Virginia launches new African American history commission

Chelsea Griffin sings the national anthem during the First African Landing Commemorative Ceremony at Continental Park, Fort Monroe, Virginia on Saturday, August 24, 2019.

HAMPTON, VA — The state of Virginia recently paid homage to the black men and women who were forced to come to this country through the slave trade in a ceremonial event. The 2019 Commemoration of the First African Landing event was hosted by Virginia’s 2019 Commemoration, American Evolution, in partnership with Fort Monroe Authority, Fort Monroe National Monument, and the City of Hampton in August.

Thousands of people from around the world gathered at a commemorative ceremony at Point Comfort in Hampton, Virginia, which is the site where “20 and odd” enslaved African men and women were forcibly landed in English North America 400 years ago in August 1619.

In his remarks at the 2019 Commemoration of the First African Landing ceremony on Aug. 24, Virginia Gov. Ralph S. Northam announced that he had signed an executive directive to assign a commission on African American history education in the Commonwealth. The new commission will review education standards, instructional practices, content and resources currently used to teach African American history in Virginia schools.

“When we look back at events of 1619, or 1861, or 1964 when the Civil Rights Act was signed, we often look at them as history frozen in time, or locked in a book, relics in the past frozen in time,” said Gov. Northam. “We often fail to draw the connecting lines from those past events to our present day. But to move forward, that is what we must do. We want to make sure all students develop a full and comprehensive understanding of the African American voices that contribute to our story.”

As recorded by English colonist John Rolfe, “20 and odd” enslaved African men and women were stolen by English privateers from a Spanish slave ship and brought to Point Comfort on a ship called the White Lion. Natives of west central Africa, these enslaved individuals are believed to have been traded for food and supplies. They were the first Africans to be brought to English North America. Point Comfort, the site of the ship’s arrival, is the present site of Fort Monroe National Monument in Hampton.

The commemorative ceremony included a performance by Portsmouth, Virginia’s I.C. Norcom High School choir and a panel of distinguished speakers.

Hampton Mayor Donnie Tuck said those who endured this tragedy is probably somewhere looking down and smiling.

“This weekend, we honor, salute and commemorate those ’20 and odd,’ along with those other individuals, yea, even my own ancestors,” Tuck said. “For because of their strength, determination endurance, perseverance and resilience, survived the capture and months-long transport through the middle passage, and endured the indignities, dehumanization, brutality and atrocities of that peculiar institution,”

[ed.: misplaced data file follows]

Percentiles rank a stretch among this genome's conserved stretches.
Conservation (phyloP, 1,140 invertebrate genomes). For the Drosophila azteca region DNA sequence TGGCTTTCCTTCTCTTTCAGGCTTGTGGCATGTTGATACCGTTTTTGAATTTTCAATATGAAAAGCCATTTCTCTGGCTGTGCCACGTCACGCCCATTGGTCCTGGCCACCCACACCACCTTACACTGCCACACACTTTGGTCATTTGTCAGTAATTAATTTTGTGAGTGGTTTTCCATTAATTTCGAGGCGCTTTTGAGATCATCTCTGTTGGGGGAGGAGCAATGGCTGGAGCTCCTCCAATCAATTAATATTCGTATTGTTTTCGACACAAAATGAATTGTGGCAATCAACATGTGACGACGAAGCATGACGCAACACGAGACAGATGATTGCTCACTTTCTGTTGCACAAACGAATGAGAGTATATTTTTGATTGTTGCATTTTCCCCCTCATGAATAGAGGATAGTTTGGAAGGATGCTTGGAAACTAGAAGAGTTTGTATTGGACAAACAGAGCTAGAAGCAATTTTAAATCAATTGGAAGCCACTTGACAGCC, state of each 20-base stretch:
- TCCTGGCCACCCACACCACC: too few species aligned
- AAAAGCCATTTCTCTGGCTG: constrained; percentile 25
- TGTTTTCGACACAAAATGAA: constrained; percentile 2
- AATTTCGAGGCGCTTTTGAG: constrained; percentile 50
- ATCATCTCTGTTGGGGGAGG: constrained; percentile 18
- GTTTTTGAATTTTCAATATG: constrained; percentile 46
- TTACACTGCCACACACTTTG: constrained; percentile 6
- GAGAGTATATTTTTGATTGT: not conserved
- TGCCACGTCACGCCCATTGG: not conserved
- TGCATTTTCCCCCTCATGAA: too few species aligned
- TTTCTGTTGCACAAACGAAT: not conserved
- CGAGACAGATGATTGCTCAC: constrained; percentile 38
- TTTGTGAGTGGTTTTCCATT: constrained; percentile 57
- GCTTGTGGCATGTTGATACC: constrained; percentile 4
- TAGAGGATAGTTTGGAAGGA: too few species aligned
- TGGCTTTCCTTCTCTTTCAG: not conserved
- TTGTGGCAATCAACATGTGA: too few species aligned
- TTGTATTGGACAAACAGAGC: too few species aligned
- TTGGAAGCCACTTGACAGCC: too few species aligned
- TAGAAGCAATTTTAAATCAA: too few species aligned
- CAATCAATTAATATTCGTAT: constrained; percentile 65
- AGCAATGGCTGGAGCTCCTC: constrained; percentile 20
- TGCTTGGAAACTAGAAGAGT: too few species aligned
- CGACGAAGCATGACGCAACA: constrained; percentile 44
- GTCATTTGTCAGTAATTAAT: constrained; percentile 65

“Today, I can imagine that as our ancestors are looking over the battlements of glory, and beholding on this platform, two Congressional representatives, a lieutenant governor, a state senator, and a mayor who are all African Americans, their hearts must be overflowing with joy,” Tuck added.

Virginia Sen. Mark R. Warner who was in attendance at the event as well, reflected on the parallels of race and violence then to now.

“Two years ago this month, we saw the violent forces of hate and backlash on display in Charlottesville,” Warner said.  “That tragedy had a lot of folks asking ‘Is this who we are?’ The history we confront today reminds us that the answer is complicated.” He added, “But it is not who we should be. And I believe every American – especially our leaders – has a moral responsibility to speak up and demand America deliver on its promise of liberty and justice for all.”

As a part of the 1619 commemorative year, Virginia’s 2019 Commemoration, American Evolution has convened more than 20 events, programs, educational initiatives performances and exhibitions that showcase key events from 400 years ago in 1619 Virginia, which set our nation on a course towards the ideals of democracy, diversity and opportunity.

“How fortunate we are as a country that the descendants of African slaves and all who followed are still here and part of this nation. It is impossible to imagine an America without the courage spirit and accomplishment of the African diaspora,” said U.S. Senator Tim Kaine of Virginia. He added, “America would be so much poorer without our African roots. What does it mean to say that monstrous tragedy, in the passage of time, may sow the seeds of great beauty? It’s on each of us to understand our nation’s history and direct the change toward a better future. Let’s honor our African roots by finally living up to the American ideal that we are all created equal and deserve to live free.”

One of the highlights of the Commemorative Ceremony was the recitation of an original poem by the renowned American poet and activist, Yolande Cornelia “Nikki” Giovanni Jr. The poem, titled 1619 Jamestown (but not only) An Answer to the New York Times, was read by Jacquelyn E. Stone, co-chair of the 2019 Commemoration, American Evolution’s First Africans to English North America Committee.

The 2019 Commemoration of the First African Landing Ceremony also featured remarks by special guest speaker Van Jones, author and CNN political commentator.

“African American people and our close allies have been the driving force for progress and democracy on these shores, over these 400 years.” Jones said. “We have to take charge in our time as seriously as the people before us did so that someday, when we put our hands on our hearts, we will have a democratic republic, with liberty and justice for all.”

SOURCE American Evolution

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